It's surprisingly hard to keep the polisher moving properly when doing the camper as there are just so many things in the way!

Definitely need to hit the bonnet and roof on the Citroen with the same kit - it's got a lot of swirl marks on it and is really dull compared to the rest of the car (well, aside from where the clearcoat has vanished anyway), so be curious to see if I can improve that. At least that's a modern paint finish so should be a little less fragile.
Zelandeth is offline   Reply With Quote
Old Sep 15 2019, 07:57 PM   #5077
mawra
Dolphin Friend

Craftmaster
 
mawra's Avatar
 
Join Date: Feb 2007
Location: CONCORD VA
Gender: F
Fan of: PERN
Now Reading: Dolphins of Pern and Queens ow
Default Re: What is happening

Foot is much better, not 100%. Dr. said it will take a long time healing, because of where it was at.

Just celebrated 26 years of being married. Not sure how I found someone to put up with me for that long.
__________________
MEDDLE NOT IN THE AFAIRS OF DRAGONS, FOR YOU ARE CRUNCHY & GOOD WITH CHOCOLATE


SO MANY BOOKS SO LITTLE TIME


DRIVING SMART KEEPS YOU ALIVE
mawra is offline   Reply With Quote
Old Sep 16 2019, 11:29 AM   #5078
Allen
Senior Member
 
Allen's Avatar
 
Join Date: Apr 2006
Location: Last house on the left, across from the cemetery
Gender: M
Fan of: The Pern Series
Now Reading: Robin Hobb's Shaman's Crossing
Default Re: What is happening

Quote:
Originally Posted by mawra View Post
Just celebrated 26 years of being married. Not sure how I found someone to put up with me for that long.
He's probably wondering not only why you chose him in the first place, but why on earth you ever stuck it out this long. LOL! Happy anniversary.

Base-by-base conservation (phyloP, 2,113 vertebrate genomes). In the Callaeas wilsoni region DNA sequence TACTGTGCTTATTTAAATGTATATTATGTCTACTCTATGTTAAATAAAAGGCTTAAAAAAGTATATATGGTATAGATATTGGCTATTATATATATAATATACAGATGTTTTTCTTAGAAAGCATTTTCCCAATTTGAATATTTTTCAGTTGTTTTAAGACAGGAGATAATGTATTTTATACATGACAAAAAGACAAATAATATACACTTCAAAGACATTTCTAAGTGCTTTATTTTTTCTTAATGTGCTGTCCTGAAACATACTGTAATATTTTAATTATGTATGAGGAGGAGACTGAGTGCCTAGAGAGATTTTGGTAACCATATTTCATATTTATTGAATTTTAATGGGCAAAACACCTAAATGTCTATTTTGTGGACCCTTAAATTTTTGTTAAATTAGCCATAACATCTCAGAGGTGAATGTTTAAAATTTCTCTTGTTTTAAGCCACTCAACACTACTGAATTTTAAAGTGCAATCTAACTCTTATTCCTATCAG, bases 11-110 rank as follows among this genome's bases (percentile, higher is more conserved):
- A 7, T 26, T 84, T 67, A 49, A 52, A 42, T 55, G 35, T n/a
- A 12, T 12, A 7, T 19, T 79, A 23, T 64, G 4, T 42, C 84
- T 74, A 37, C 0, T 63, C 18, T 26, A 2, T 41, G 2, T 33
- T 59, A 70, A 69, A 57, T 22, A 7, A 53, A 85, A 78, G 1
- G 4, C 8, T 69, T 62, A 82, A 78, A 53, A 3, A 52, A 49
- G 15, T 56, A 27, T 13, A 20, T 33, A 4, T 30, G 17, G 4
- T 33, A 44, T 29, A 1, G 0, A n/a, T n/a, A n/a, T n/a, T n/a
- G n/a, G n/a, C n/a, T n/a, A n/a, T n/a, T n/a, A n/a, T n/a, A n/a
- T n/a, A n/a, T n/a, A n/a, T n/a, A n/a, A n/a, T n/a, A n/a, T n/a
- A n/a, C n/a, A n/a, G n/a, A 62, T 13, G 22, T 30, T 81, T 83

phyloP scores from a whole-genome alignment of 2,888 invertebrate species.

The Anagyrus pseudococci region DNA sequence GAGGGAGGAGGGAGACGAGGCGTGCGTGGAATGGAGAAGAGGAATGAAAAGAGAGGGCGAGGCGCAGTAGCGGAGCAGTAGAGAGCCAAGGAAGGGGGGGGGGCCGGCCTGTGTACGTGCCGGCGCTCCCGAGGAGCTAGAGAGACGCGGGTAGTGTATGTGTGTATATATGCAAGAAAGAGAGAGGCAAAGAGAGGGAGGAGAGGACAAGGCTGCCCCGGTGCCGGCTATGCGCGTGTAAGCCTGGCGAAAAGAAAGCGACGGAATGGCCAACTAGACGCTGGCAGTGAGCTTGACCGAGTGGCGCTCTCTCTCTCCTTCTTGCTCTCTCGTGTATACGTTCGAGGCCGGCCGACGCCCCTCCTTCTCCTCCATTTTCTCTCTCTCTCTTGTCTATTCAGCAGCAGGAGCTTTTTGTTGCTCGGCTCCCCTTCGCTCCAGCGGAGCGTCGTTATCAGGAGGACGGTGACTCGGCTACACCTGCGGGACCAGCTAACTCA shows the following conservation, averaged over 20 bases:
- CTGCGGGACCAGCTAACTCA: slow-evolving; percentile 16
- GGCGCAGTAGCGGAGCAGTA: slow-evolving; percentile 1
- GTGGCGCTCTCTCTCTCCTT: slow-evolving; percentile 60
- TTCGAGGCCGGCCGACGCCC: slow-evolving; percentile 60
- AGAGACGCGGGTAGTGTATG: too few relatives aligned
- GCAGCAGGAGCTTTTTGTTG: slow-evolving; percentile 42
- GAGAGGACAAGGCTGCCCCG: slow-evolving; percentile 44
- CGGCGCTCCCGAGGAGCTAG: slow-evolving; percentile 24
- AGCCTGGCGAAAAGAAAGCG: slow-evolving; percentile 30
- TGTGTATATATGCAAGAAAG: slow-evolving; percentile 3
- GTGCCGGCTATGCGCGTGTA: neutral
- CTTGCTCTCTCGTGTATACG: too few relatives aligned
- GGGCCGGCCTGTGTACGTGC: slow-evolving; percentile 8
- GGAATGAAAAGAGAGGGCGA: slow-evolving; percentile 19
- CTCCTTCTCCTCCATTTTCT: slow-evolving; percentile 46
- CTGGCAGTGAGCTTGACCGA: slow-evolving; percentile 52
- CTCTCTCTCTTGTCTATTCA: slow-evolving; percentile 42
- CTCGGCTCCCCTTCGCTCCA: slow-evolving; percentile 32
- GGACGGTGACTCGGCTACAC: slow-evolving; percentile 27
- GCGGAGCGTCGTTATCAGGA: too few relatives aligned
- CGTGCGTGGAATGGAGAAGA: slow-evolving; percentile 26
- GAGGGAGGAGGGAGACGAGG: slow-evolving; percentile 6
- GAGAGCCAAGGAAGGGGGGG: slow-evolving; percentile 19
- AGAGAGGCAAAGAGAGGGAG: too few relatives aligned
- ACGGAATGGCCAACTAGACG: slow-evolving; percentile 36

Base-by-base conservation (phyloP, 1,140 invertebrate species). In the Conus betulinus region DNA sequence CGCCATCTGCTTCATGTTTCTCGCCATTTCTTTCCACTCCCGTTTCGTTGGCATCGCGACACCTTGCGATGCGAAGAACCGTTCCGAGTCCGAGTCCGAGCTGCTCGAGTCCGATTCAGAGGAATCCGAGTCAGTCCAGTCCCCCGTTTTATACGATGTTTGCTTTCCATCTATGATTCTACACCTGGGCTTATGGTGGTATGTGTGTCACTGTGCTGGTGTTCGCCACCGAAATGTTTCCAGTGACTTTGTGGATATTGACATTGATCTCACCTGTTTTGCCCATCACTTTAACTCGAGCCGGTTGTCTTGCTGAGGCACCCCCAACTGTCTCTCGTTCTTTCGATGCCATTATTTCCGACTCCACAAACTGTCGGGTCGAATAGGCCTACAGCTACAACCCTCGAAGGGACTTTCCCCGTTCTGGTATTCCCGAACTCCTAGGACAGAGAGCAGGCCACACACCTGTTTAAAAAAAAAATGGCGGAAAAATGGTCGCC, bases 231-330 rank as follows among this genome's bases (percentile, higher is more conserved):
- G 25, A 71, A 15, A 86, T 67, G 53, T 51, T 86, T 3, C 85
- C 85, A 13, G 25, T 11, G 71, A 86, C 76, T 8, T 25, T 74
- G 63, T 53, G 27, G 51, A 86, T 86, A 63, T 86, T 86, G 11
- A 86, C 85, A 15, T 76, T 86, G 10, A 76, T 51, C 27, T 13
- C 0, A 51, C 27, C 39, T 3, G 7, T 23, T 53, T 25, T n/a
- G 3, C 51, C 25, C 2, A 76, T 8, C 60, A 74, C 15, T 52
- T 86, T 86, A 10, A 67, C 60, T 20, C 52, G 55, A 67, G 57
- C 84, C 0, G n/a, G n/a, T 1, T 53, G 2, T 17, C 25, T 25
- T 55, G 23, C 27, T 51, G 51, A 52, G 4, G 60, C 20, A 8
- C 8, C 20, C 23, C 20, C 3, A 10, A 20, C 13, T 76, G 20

__________________
All those moments will be lost in time, like tears in rain.
Allen is offline   Reply With Quote
Old Sep 21 2019, 12:59 PM   #5079
Hans
Master Archivist
 
Hans's Avatar
 
Join Date: Nov 2004
Location: The Netherlands
Gender: M
Fan of: Pern!
Default Re: What is happening

Quote:
Originally Posted by mawra View Post
Foot is much better, not 100%. Dr. said it will take a long time healing, because of where it was at.

Just celebrated 26 years of being married. Not sure how I found someone to put up with me for that long.

Congratulations on your anniversary Michelle, and on your foot. Glad to hear it's healing. Keep it easy and give it the time and chance to heal! My wife and I celebrated 40 years of marriage last May
__________________
Hans, also known as Elrhan, Master Archivist

Visit The Pern Museum & Archives for all your Pern and Anne McCaffrey News and Resources!
The Pern Museum & Archives is the home of the Pern Encyclopedia and the Pern Bloodlines.
Hans is offline   Reply With Quote
Old Sep 21 2019, 09:23 PM   #5080
Zelandeth
Senior Member
 
Zelandeth's Avatar
 
Join Date: Mar 2013
Location: Milton Keynes
Gender: M
Fan of: Dragonsdawn
Now Reading: Working my way through the whole Pern series
Default Re: What is happening

Congratulations on the anniversary! Seven years for us next year.

About time the Citroen was given some proper attention. She's used pretty much daily and really hasn't needed anything of note beyond regular servicing since I got it at the end of 2016. Not bad for a 26 year old 135K mile car which the majority of people consider to be fragile and overcomplicated. A credit both to Citroen themselves and the care with which the previous owner looked after the car.

Over the last month or so I've started to notice an odd symptom through the steering of the car tending to want to wander under hard acceleration, tending to pull more to the right. From the driver's seat it feels very much like torque steer.